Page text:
Space travel comprises a unique and complex stress model composed of physical (i.e. radiation and microgravity) and psychological stressors. These extreme conditions can induce specific responses in the human body that will ultimately affect several organ systems. The precise nature of these health effects is not completely understood, and multiple underlying causes might be involved. In view of future interplanetary travel, studies onboard the International Space station (ISS) will help to answer many critical questions. Next to flight studies, the European Space Agency (ESA) offers a number of ground-based programmes for researchers to test theories without launching experiments into space. Currently, the Radiobiology Unit of SCK•CEN is involved in six ESA accepted in-flight ISS studies, as well as multiple ground-based in vitro and in vivo experiments using space flight analogues.
Alterations of the immune system are considered particularly important for the success of long-term, exploratory-type human space missions. Our past and current research involving space flight experiments and in vivo space analogs on Earth (e.g. bed rest, Antarctica winter-overs) indicate a strong impact of space flight stressors on the immune system. However, the direction of such alterations may appear contradictory, with some data indicating depressed immune responses, while other experiments point towards an up-regulated immune activity. Indeed, the impact of the different space stressors on an appropriate immune response in space is not well understood. In addition, in vitro experiments performed at the Radiobiology Unit revealed that immune cells suffer numerous molecular and cellular changes when exposed to simulated space conditions (radiation and/or microgravity and /or stress hormones). Importantly, there are reasons to believe that T cells, a key player in the cell-mediated immunity, are particularly affected by space stressors. Thus, investigating how T cells react to the different space stressors (either combined or in isolation) seems critical to understand the space-induced immune dysfunction.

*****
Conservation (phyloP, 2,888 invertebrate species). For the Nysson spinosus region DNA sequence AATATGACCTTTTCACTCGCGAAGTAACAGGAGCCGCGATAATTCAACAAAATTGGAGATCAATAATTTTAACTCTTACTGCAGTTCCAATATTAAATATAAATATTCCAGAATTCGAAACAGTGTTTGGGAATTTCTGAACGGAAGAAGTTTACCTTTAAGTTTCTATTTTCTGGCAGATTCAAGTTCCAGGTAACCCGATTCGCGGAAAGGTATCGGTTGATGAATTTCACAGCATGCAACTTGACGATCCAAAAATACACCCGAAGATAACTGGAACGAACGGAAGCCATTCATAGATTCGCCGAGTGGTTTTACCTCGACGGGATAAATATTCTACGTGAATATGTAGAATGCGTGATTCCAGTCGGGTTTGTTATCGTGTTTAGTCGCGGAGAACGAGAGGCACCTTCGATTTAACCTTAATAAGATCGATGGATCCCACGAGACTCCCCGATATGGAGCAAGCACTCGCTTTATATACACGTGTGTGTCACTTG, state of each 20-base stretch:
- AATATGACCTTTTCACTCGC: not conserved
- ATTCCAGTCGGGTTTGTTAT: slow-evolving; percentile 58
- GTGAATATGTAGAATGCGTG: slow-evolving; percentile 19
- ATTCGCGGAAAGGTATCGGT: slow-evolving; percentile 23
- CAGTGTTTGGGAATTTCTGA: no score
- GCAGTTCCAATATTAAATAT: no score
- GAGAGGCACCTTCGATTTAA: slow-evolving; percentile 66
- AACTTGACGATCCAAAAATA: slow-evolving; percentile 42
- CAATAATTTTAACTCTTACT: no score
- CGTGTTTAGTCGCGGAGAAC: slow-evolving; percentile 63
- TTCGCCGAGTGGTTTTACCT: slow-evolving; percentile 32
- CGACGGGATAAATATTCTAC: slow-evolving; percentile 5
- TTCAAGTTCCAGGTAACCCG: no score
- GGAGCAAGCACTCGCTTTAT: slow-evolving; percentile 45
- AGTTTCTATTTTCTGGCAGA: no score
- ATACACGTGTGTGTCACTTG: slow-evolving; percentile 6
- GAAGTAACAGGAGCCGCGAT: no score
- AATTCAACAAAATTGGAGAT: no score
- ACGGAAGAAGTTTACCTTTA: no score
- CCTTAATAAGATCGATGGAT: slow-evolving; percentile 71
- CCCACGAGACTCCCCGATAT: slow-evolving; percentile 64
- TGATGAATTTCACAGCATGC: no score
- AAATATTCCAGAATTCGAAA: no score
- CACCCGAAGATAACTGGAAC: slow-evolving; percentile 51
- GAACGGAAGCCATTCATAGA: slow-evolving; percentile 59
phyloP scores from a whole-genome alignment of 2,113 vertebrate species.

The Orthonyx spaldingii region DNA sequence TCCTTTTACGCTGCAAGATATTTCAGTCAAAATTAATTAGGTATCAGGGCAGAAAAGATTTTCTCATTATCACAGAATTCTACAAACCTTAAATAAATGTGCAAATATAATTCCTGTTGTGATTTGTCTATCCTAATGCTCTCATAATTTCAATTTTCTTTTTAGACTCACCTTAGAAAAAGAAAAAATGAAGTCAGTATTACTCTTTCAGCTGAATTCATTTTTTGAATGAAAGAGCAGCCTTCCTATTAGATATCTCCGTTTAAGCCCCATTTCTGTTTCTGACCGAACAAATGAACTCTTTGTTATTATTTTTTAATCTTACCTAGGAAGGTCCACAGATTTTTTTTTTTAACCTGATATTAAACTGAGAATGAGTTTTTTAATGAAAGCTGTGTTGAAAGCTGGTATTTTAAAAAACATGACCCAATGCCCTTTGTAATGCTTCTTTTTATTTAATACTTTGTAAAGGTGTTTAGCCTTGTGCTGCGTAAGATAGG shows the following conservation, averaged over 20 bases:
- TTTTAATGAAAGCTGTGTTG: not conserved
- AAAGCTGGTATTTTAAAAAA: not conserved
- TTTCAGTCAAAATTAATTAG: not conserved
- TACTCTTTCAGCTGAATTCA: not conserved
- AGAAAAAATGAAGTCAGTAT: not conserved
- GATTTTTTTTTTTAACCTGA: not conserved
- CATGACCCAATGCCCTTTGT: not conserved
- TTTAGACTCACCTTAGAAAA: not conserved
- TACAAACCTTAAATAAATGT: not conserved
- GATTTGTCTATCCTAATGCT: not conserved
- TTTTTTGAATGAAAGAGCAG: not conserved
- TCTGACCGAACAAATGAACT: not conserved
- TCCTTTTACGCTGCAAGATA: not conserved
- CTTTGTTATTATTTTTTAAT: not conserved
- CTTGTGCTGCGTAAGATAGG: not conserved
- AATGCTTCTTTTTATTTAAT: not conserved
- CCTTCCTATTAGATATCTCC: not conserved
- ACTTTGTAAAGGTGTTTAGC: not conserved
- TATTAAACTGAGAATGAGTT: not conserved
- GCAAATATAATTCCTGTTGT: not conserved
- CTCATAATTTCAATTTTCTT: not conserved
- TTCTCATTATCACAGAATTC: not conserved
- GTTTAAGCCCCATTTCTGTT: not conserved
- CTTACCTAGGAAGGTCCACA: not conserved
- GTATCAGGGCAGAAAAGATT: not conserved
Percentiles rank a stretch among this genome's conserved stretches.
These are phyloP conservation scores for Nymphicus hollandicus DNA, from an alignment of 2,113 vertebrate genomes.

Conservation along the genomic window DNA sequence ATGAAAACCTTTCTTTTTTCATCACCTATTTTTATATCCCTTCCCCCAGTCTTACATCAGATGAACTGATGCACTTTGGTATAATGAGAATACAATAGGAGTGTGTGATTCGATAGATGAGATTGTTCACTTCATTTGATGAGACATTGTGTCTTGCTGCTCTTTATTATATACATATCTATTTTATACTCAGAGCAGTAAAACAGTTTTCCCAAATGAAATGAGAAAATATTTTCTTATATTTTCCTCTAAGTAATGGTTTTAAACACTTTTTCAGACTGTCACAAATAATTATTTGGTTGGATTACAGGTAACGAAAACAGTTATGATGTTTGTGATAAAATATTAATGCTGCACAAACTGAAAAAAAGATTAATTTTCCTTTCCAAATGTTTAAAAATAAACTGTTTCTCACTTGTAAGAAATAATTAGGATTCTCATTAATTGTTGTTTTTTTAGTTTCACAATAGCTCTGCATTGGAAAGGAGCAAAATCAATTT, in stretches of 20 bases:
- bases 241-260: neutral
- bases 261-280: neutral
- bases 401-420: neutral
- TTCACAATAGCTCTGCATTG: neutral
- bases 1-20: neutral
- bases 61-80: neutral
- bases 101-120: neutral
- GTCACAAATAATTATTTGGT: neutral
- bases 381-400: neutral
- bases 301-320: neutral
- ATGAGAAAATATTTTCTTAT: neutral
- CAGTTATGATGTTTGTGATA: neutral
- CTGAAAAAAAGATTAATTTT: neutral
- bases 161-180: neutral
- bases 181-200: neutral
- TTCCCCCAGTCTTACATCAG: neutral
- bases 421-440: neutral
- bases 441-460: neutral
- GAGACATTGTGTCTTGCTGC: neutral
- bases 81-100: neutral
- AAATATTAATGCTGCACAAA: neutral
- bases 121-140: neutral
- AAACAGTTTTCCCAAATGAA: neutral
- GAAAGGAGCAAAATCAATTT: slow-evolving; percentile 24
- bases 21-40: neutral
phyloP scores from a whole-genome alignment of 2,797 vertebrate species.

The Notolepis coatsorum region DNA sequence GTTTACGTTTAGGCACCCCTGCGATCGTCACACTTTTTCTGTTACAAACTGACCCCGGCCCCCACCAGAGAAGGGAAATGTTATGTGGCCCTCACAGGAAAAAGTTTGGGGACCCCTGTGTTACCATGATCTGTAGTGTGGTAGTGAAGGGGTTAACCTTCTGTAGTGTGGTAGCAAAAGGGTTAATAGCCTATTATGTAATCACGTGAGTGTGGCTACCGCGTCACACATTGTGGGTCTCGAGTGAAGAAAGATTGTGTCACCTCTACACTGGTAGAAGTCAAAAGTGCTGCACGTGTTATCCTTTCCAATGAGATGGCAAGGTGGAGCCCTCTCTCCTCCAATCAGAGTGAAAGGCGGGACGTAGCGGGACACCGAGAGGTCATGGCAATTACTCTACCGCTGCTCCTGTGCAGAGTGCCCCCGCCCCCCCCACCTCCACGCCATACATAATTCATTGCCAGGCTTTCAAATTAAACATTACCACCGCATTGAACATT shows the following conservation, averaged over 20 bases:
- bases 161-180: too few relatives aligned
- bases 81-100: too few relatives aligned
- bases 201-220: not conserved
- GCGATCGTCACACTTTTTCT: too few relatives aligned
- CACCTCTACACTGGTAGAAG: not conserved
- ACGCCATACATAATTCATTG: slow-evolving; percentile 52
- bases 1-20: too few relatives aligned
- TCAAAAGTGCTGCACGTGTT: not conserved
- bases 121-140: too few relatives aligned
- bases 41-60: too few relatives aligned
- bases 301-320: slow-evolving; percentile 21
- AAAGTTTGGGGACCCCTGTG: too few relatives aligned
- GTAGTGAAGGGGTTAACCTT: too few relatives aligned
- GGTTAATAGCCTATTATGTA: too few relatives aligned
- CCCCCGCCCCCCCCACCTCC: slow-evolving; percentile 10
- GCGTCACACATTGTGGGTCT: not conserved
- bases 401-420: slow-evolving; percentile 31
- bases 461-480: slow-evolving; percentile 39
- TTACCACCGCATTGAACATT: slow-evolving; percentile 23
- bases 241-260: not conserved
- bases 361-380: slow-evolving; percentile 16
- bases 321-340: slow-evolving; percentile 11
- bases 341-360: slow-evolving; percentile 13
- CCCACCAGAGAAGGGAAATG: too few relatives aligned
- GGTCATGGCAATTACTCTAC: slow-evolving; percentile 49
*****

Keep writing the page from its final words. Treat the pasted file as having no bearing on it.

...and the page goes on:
The main objective of this PhD project is to investigate how T cells, key regulators in the cellular immune response, are affected by factors associated with the spaceflight environment (microgravity, radiation, psychological stress). A specific focus will be placed on further elucidating the signaling pathways that control T cell alterations to space flight stressors using both in vitro and in vivo models.
A second purpose of this PhD project is to develop effective countermeasures to preserve T cell activity, hence cellular immunity during space flight conditions. Thus, beyond the obvious space-related applications, the results delivered by this project could have clinical significance for patients suffering from immune disorders on Earth.
To achieve the objectives described above, the PhD candidate will use in-flight experiments on board the ISS as well as space-analogue models (e.g. Antarctic expeditions, bed rest), as a platform to analyse T cell behavior. In addition, in vitro ground-based experiments using space simulating devices will be performed at SCK•CEN. For the latter, two Random Positioning Machines are available at the Radiobiology Unit. In order to simulate cosmic radiation, experiments with low-linear energy transfer (LET) photons or high-LET neutrons can be performed at the irradiation facility available at SCK•CEN. Moreover, we will apply for high-LET beam time at international accelerator facilities (GANIL, GSI, iThemba …). Psychological stress can be mimicked by adding different stress hormones (e.g. cortisol) to cell cultures.
To investigate the molecular events behind T cell alterations to space stressors, various immune parameters will be analyzed using high-throughput technologies available within the genomic and Luminex platform at SCK•CEN: whole genome analysis of T cells, standardized monitoring of the overall immune status using the in vitro delayed-type hypersensitivity test, high-throughput quantitative analysis of inflammatory proteins (cytokines) using the Luminex Technology.